President Obama secured a narrow victory in Virginia on Tuesday, capturing its 13 electoral votes and holding on to a state that Democrats see as symbolic of their ability to remake the nation's political map.

With more than 97 percent of the vote counted, the Virginia Board of Elections said that Obama had won at least 1.68 million votes -- nearly 50 percent of the vote. Republican Mitt Romney trailed by fewer than 50,000 votes.

Although Romney surged to an early lead, longtime Democratic strongholds ultimately delivered a slim victory for Obama.

Northern Virginia cast its lot with Obama, though in smaller numbers than it did in 2008. In Loudoun County, Obama won about 51 percent of the vote, though he won 54 percent there four years ago.

Arlington County swung back toward Romney, though the president still earned a victory in one of the Old Dominion's most populous counties.

While Obama won 73 percent of Arlington's vote in 2008, his 2012 haul dipped by about 6 percentage points.

Obama also claimed another victory in Fairfax County, the state's largest county, though his margin there also slipped.

Romney was depending on a strong turnout in the state's Hampton Roads region, home to the world's largest naval base and a huge number of Virginia's 822,000 veterans, to recapture the state for the GOP. And although Romney held a decisive edge over Obama in pre-election polls with military households, Obama still carried the region, relying on a heavy minority population to propel him to victory.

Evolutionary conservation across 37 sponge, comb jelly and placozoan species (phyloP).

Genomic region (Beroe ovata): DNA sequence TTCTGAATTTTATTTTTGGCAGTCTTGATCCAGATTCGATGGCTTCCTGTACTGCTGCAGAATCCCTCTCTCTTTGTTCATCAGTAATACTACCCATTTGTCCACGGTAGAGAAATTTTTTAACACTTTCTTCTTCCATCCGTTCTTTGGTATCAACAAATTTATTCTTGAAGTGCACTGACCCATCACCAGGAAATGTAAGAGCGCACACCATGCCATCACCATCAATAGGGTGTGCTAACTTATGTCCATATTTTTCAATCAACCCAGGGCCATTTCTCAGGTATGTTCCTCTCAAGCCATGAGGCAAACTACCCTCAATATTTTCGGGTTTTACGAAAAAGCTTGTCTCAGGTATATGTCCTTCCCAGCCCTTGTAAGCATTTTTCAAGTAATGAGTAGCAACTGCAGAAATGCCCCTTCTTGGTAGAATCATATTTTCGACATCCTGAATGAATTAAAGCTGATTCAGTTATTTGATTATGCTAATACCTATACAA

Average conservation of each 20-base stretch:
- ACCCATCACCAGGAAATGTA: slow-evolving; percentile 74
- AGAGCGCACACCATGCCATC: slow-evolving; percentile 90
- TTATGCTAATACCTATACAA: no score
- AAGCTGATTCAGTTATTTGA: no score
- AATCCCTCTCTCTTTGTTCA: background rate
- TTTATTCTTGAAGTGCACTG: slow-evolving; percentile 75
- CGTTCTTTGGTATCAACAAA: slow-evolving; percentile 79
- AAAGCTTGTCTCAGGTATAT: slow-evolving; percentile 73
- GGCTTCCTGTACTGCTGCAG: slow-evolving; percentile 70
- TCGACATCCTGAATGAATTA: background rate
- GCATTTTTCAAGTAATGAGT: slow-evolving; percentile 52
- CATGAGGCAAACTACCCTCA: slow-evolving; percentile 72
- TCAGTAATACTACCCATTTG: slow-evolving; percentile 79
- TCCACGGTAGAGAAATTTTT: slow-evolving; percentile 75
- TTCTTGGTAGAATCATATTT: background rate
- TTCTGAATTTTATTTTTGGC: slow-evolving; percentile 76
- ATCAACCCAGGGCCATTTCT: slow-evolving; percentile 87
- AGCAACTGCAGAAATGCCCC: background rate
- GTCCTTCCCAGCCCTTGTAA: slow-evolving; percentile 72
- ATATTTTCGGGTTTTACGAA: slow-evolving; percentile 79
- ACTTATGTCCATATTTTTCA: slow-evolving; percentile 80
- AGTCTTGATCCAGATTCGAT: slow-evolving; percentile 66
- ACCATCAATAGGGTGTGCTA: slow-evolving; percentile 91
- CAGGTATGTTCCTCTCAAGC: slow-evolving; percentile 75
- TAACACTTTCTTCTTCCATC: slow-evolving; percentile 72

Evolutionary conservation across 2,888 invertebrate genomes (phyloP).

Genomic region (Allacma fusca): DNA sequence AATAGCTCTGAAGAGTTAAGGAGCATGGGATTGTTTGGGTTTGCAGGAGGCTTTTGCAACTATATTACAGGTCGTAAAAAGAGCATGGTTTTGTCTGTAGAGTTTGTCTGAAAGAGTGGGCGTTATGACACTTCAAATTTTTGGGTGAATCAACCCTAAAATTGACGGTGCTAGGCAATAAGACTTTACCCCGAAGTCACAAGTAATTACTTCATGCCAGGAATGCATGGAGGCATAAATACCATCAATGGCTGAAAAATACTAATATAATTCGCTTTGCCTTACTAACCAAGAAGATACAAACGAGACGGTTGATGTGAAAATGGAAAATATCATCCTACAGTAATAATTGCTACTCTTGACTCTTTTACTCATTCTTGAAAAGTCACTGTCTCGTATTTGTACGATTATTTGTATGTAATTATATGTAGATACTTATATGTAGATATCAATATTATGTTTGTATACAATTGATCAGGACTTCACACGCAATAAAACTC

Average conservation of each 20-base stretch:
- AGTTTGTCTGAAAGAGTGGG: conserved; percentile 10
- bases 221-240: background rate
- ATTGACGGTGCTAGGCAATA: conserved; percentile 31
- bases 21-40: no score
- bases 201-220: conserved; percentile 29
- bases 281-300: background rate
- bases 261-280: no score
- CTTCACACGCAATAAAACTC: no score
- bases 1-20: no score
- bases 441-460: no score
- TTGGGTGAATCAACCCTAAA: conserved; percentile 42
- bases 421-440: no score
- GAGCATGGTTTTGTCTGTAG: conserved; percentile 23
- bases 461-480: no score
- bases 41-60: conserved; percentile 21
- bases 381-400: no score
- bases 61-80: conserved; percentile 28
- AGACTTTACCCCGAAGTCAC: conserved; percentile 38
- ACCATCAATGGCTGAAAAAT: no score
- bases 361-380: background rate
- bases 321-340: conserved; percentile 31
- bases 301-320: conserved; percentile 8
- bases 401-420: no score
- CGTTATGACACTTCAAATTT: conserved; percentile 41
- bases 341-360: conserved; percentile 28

While Romney significantly improved on Republican John McCain's margins in Virginia Beach, he failed to make sufficient inroads in other parts of the region to give him the edge statewide.

Newport News gave Obama 64 percent of its vote, the same amount it did in 2008.

The city of Chesapeake was a bright spot for Romney, a place he flipped from blue to red. Obama won 50.2 percent of the vote there in 2008, but unofficial returns showed Romney winning the city by hundreds of votes.

Obama's win was his second consecutive victory in Virginia and marked the first time since 1948 that the state has voted for the Democratic presidential nominee in two straight elections.

But Obama's win was far slimmer than his 2008 victory. In that cycle, he won nearly 2 million votes and defeated McCain by a margin of more than 6 percentage points.

The GOP, however, regrouped in 2009 and swept every statewide race, a winning effort that the party said prepared it to mobilize this fall.

Democrats didn't take the state for granted, though, and both campaigns saturated Virginia with more than $86 million in television advertisements. Outside groups also flooded the state with millions in mailers and radio and TV spots.

In the campaign's closing days, both candidates and their running mates sprinted through Virginia, including an Election Day stop from Rep. Paul Ryan, Romney's running mate.

Romney visited on Sunday and Monday, holding three major rallies, and Obama drew a crowd of 24,000 to Bristow on Saturday.